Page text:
In its letter to the Mumbai Police Commissioner on June 28, the BCCI had stated, "The BCCI has filed complaint before the Commission (the cricket board's panel) charging Mr Gurunath Meiyappan of conduct which has brought disrepute to the game and to IPL. In support of this complaint, we have filed various news reports which in turn cite police sources as the basis for their published information."
The letter further stated, "We request you to kindly depute an officer of rank who is conversant with the investigation along with relevant records to be present on the 7th of July 2013 at Hotel ITC Gardenia, Bangalore so that the Commission can gather the full details and record the facts as to found out by your department. The BCCI will be happy to bear all costs."
Mumbai police crime branch so far has arrested 19 accused in its IPL betting case, including Meiyappan, Bollywood actor Vindoo Dara Singh and bookies.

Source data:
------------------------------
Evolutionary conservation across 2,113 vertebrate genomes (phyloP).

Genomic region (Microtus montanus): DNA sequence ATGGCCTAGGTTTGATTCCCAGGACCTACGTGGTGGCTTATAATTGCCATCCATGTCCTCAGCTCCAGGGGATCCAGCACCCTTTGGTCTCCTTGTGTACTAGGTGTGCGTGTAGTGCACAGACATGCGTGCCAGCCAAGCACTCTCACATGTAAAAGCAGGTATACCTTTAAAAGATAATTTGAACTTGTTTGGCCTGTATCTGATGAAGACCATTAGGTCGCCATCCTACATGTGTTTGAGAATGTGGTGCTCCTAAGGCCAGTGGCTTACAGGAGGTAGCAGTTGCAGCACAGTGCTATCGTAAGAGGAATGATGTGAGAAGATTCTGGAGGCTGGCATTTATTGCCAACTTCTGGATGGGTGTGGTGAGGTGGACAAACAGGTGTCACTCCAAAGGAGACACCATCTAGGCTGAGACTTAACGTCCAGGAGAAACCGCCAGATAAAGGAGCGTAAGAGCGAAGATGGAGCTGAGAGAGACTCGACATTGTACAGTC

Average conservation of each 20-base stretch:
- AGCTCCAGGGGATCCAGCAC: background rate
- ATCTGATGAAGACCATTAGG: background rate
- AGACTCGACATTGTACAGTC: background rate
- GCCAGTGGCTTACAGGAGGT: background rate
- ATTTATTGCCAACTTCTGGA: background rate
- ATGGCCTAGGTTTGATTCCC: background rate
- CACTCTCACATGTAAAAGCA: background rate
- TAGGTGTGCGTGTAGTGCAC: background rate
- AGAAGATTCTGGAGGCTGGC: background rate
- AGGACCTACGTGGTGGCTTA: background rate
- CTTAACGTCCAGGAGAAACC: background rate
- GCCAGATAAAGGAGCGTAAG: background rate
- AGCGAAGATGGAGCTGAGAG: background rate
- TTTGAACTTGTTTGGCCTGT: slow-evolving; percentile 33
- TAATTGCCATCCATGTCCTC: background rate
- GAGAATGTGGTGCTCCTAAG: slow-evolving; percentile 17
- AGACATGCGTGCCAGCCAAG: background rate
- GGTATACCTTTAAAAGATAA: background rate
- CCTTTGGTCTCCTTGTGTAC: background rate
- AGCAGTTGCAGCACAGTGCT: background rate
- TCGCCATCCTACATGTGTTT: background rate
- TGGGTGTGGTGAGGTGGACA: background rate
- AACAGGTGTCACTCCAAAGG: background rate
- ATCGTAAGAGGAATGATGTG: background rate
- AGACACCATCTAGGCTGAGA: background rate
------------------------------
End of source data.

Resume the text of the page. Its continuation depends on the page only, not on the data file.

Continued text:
The BCCI panel, comprising former high court judges T Jayaram Chouta and R Balasubramanian had yesterday submitted its report to the BCCI Working Committee which met in Kolkata yesterday.
Meiyappan was the team principal of Chennai Super Kings when the scandal surfaced. There was a major crisis in cricket board when Meiyappan was arrested on charges of betting on May 26.
"There is no evidence of any wrongdoing found by the judges against Raj Kundra, India Cements and Rajasthan Royals. The report will now be forwarded to the IPL Governing Council which will take a final decision when it meets on August 2 in New Delhi," BCCI vice-President Niranjan Shah had told reporters.